John A. Simpson

By Wiley Henry

    MEMPHIS, TN – In the fall of 1959, eight African-American students broke the color barrier and integrated the former Memphis State University (now the University of Memphis). Known as the “Memphis State Eight,” four of the eight are now deceased.

John Arthur Simpson is the latest member to die, on Feb. 8. Two others also died, ironically, in February, Black History Month: Eleanor Gandy, 76, who died Feb. 6, 2017, in Charlotte, N. C.; and Rose Blakney-Love, 75, who died Feb. 12, 2017, in Memphis. Sammie Burnette Johnson, 71, died on Dr. Martin Luther King Jr’s birthday on Jan. 15, 2011. 

Robert E. Simpson Sr. has fond memories of his brother. “We were closer than most brothers. We were inseparable,” he said. “We went to church together, sang in the male chorus together, went to the Grizzlies games together. We enjoyed our relationship as brothers.”

Mr. Simpson was eulogized on Feb. 14 at Trinity Christian Methodist Episcopal Church. He was 78. Friends and loved ones paid respect to a man who unwittingly made history by defying the status quo.

He and seven others, with moxie aplenty, challenged the university and gained entrance into the all-white institution that once judged them based on the color of their skin rather than scholarship. 

Mr. Simpson has been laid to rest now. His accomplishments are duly noted in his obituary and in the annals of history. As Black History Month winds down, only four of the Memphis State Eight remain: Luther McClellan, Marvis Kneeland Jones, Ralph Prater and Bertha Rogers Looney.

 “Last year in September we celebrated 60 years,” said Looney, recalling the 18th day of that month when the University of Memphis honored the five remaining members of the Memphis State Eight. “I thought it was ironic that we were caught up in history,” she said.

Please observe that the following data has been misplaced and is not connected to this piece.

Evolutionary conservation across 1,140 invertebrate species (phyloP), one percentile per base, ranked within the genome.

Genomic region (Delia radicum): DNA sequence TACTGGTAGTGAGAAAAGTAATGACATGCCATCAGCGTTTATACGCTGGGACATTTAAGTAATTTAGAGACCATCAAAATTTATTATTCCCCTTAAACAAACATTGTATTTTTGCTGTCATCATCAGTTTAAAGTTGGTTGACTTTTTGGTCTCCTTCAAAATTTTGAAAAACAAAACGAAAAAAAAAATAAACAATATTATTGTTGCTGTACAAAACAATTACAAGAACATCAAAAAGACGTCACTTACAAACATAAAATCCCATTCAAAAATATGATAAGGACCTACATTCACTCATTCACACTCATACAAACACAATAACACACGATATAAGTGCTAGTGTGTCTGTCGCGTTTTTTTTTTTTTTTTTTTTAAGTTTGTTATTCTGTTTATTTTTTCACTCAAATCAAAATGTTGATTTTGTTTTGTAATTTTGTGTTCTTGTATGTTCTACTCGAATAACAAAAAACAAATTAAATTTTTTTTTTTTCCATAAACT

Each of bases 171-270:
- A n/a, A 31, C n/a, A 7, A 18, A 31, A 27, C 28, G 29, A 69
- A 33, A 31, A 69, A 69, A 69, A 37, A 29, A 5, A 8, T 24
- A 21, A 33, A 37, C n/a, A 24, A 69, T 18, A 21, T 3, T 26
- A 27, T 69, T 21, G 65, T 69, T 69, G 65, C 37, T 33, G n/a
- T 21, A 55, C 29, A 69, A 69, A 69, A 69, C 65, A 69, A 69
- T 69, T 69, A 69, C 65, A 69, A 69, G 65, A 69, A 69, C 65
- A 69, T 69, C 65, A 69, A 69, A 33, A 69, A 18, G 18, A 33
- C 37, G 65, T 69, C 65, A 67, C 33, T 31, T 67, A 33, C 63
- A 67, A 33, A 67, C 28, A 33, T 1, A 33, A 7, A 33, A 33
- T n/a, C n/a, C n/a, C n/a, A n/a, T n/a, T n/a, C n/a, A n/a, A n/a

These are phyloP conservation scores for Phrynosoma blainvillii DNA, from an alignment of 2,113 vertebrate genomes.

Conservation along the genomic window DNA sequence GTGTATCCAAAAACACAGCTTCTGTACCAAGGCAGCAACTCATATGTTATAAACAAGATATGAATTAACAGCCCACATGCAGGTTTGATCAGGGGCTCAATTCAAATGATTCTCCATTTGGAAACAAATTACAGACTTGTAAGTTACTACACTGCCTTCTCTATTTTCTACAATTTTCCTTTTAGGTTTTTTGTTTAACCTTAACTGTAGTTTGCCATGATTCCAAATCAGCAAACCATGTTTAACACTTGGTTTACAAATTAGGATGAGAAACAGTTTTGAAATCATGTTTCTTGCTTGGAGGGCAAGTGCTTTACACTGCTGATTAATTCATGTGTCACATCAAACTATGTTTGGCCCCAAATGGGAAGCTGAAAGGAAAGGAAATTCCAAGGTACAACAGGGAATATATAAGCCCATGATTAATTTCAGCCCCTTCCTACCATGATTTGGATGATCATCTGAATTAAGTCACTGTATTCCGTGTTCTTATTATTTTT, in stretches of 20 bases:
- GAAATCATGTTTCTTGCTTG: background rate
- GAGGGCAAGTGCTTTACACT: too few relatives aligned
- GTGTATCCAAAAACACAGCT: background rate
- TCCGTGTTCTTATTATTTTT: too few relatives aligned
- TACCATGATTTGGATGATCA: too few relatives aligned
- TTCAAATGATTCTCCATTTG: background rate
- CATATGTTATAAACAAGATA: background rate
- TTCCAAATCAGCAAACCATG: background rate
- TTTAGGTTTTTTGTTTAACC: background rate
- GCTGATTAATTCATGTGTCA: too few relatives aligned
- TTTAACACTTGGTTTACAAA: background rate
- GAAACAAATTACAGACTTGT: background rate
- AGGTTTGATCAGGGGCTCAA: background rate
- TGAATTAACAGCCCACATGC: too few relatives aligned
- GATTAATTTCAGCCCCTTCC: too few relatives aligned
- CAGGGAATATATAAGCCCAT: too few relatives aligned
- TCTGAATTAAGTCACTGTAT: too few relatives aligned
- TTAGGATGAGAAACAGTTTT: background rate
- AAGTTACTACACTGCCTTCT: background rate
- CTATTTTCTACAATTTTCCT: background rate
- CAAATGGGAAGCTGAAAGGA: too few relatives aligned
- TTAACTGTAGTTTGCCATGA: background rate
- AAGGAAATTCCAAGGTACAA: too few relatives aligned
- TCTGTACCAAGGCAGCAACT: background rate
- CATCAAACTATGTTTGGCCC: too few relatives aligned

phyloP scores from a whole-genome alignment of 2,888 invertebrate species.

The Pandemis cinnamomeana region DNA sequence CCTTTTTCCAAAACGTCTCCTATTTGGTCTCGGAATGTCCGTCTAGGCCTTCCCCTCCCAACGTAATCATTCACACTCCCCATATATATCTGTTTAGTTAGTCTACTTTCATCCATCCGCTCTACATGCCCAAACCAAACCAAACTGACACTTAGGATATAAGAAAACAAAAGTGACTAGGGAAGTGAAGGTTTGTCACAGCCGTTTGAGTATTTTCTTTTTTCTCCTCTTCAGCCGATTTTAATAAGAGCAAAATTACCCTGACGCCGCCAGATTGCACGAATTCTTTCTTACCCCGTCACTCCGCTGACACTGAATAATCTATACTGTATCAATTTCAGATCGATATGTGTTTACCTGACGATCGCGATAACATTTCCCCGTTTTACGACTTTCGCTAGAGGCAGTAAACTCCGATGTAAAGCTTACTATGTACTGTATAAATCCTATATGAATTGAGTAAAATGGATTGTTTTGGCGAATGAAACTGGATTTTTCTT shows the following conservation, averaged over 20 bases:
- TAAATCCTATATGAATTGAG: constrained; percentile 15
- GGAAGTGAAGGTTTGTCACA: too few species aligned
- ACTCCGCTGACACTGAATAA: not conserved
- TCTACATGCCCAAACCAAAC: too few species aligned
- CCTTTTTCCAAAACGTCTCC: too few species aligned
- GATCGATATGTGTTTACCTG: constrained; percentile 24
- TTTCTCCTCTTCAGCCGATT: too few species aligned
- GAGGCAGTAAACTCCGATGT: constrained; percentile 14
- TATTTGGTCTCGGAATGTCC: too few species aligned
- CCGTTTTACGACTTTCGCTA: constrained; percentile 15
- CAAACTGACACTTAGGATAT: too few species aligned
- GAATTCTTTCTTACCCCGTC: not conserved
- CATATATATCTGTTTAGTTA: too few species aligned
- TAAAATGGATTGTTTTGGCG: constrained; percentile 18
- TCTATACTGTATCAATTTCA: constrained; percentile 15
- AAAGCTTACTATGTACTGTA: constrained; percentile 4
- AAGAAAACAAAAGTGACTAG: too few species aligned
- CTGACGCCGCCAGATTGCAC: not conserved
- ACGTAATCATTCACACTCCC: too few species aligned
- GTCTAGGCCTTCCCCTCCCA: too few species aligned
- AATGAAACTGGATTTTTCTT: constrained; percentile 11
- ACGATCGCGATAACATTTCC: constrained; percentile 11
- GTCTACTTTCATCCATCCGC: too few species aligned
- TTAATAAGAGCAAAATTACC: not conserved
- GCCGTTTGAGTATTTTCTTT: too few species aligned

Looney remembers Mr. Simpson as an intellectual who wanted to make sure that everyone was doing well. “I admired him. He was a great person,” she said. “When I walk back on campus, his spirit will be with me.”

“They all seemed to weather the storm and came out balanced,” Simpson said. However, he added that his brother soon grew tired of the rigmarole and didn’t finish Memphis State.

He left the university and married his sweetheart in 1961 from Manassas High School, the former Marion Larkin. He also joined the U.S. Air Force that year and remained for 28 years and retired with the rank of major. After returning to Memphis, he joined MetLife as a retirement marketing sales representative.

Mr. Simpson had made a life for himself after his ordeal at Memphis State University and joined the ranks of other trailblazers who found themselves embroiled in the Civil Rights Movement.

Much to his chagrin, Mr. Simpson had other plans.

“He didn’t like the way he was being treated at Memphis State. They had to sit in a special area. They couldn’t go to the games,” said Markhum “Mark” L. Stansbury Sr., who served as special assistant to Dr. Shirley Raines and three other university presidents.

Once denied admission to the university, Stansbury advocated for the Memphis State Eight. Soon a historical marker was erected in front of the Administration Building in 2006. Raines, then president of the university, welcomed the trailblazers back on campus for the special honor.

Mr. Simpson was in attendance, Looney said, and, like the other trailblazers, welcomed the fanfare. Sixty years ago, they were isolated and faced unbearable hardships trying to get a college education. Now they are celebrated. 

Stansbury said he noticed nearly a dozen non-blacks at Mr. Simpson’s funeral. “Back in the day, they couldn’t accept you. Now 60 years later, non-blacks can accept you for what you did.”